A Strategy for Enormous Wealth

After 15 years of Foolishness, we've certainly learned two things:

  1. Stocks are the world's greatest wealth generators, in good times and bad.
  2. Innovation never sleeps.

No, really, it doesn't
Think of how durable some of the world's innovators have proved to be. IBM (NYSE: IBM  ) , founded in 1889, has survived two Wall Street panics, two world wars, a Cold War, a Great Depression, an oil embargo, nuclear proliferation, the dot-com bust, and more. Today, Big Blue is a $125 billion company, a stock market superhero.

Forward-thinking tech companies transform industries. For IBM, tabulating machines forever changed how the U.S. Census would be conducted. For Intel (Nasdaq: INTC  ) , founded in 1968 by Fairchild Semiconductor refugees Gordon Moore and Robert Noyce, the microprocessor -- invented in 1971, at the height of the Vietnam War -- forever transformed computing.

Bill Hewlett and David Packard met at Stanford University, where they graduated in 1935, in the midst of the Great Depression. Four years later, on Jan. 1, 1939, they created Hewlett-Packard (NYSE: HPQ  ) with an initial investment of $538. Disney used the company's oscillators for the theater sound system built for 1940's Fantasia.

Can you imagine having invested in any of these companies early on? You might not be Buffett rich, but you could be David Beckham rich. Either way, innovation never sleeps because it can't afford to -- business depends on the forward march of technology to either lower costs or enhance revenue.

Two paths down the road to value
Examples abound. VMWare (NYSE: VMW  ) has grown massively because its virtualization technology improves efficiency, by allowing one server to do the job of three or more. Efficiency leads to lower hardware costs and, thereby, less power and cheaper maintenance.

Google, on the other hand, has created a mammoth revenue-enhancing mechanism with AdWords and AdSense. But you knew that. What you might not know is that the Big G was founded in 1998, which means that Larry and Sergey, two years into their lives as Silicon Valley entrepreneurs, had a front row seat to the digital sonic boom that was the bursting of the dot-com bubble.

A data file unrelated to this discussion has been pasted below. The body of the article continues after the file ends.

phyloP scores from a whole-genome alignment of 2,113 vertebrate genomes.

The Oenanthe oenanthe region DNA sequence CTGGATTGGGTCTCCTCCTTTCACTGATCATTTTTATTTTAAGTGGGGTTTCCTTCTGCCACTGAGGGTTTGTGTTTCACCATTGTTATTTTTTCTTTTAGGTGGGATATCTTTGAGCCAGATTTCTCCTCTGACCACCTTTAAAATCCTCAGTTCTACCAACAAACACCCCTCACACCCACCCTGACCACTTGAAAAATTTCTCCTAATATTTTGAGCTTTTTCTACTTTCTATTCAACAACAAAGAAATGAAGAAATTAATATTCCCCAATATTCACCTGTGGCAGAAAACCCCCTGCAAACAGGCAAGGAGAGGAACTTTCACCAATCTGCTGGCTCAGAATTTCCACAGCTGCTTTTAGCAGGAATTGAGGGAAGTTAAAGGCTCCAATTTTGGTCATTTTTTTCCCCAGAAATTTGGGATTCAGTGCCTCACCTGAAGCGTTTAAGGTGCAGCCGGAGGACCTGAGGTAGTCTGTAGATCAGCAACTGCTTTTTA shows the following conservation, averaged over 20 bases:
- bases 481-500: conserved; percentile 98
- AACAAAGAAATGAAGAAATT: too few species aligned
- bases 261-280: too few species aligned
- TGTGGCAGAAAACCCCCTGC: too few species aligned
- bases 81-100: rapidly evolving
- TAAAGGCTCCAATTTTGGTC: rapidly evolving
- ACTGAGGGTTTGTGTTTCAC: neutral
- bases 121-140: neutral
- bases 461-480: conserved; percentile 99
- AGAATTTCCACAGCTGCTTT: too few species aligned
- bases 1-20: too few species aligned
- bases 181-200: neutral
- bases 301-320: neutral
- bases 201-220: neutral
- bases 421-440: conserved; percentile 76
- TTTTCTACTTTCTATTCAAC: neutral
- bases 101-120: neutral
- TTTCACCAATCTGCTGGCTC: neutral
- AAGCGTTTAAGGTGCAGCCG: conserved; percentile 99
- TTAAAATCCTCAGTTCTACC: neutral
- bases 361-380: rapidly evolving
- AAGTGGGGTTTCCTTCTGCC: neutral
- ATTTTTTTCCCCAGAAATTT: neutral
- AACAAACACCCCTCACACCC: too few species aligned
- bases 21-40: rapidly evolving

So if history tells us that innovators win in both good times and bad, what issues might technology address in the next 15 years of the life of The Motley Fool? I've three ideas:

  1. Customized entertainment. Am I the only one who thinks TiVo (Nasdaq: TIVO  ) has spoiled us? You can literally record segments of shows that you like. Same with YouTube, where you can view minutes-long snippets of entertainment that makes you laugh, cry, or feel smart. Couple that with pressure to squeeze more stuff into an already jam-packed 24 hours, and you've created demand for finely tailored entertainment, the sort of my-size-fits-me programming that Don Peppers and Martha Rogers wrote about in their 1996 book, The One to One Future.
  2. The network is (insert tired cliche here). Can we finally admit that former Sun Microsystems (Nasdaq: JAVA  ) CEO Scott McNealy was on to something when he said that the network is the computer? Yes, it's an amorphous idea. Yes, networks have existed for decades. But we've only begun to tap the idea of connected, collective intelligence in systems such as Motley Fool CAPS. What will we learn when, in the next 15 years, these networks expand to touch other networks? Will crowds continue to be as wise as we think? We can't know the answer. All we know is that Metcalfe's Law, which describes the value of a network as equal to the square of the users connected to it, shows no signs of wearing thin.
  3. Nanotech, nanotech everywhere. The history of technology points to miniaturization: smaller phones, smaller PCs, smaller entertainment systems. Even the MacBook Air, for goodness' sake. The pace of miniaturization is such that, at some point during the next 15 years, nanotech tools will have to emerge -- tools that bend the rules of visible physics to create subatomic tech miracles. Harris & Harris (Nasdaq: TINY  ) is investing in preparation for that day.

The Foolish bottom line
Will I be right? Let's talk in 15 years. And, in the meantime, realize that while most stocks are trading lower, not all of them deserve to be. Take a long-term focus. Think a decade or two ahead. Make investments that can last a lifetime, as we aim to do at Motley Fool Rule Breakers.

We're not so much interested in the Next Big Thing as we are ways in which tech can better serve customers. That's why several of us rebels are in Silicon Valley this week; we're talking with top tech companies and investors about the opportunities I've identified above, plus many more. Care to get access to our findings? Click here to enter your email address, and we'll send you our updates as soon as we publish them.

Fool contributor Tim Beyers owned shares of Harris & Harris, IBM, and Google and had a position in Google's 2010 LEAPs at the time of publication. He's also a member of the market-beating Rule Breakers team, which counts Google, Harris & Harris, and VMWare among its picks. Intel is an Inside Value recommendation. Disney is a Stock Advisor choice. The Motley Fool's disclosure policy had a very dry martini last night and wonders whether vermouth is really necessary.


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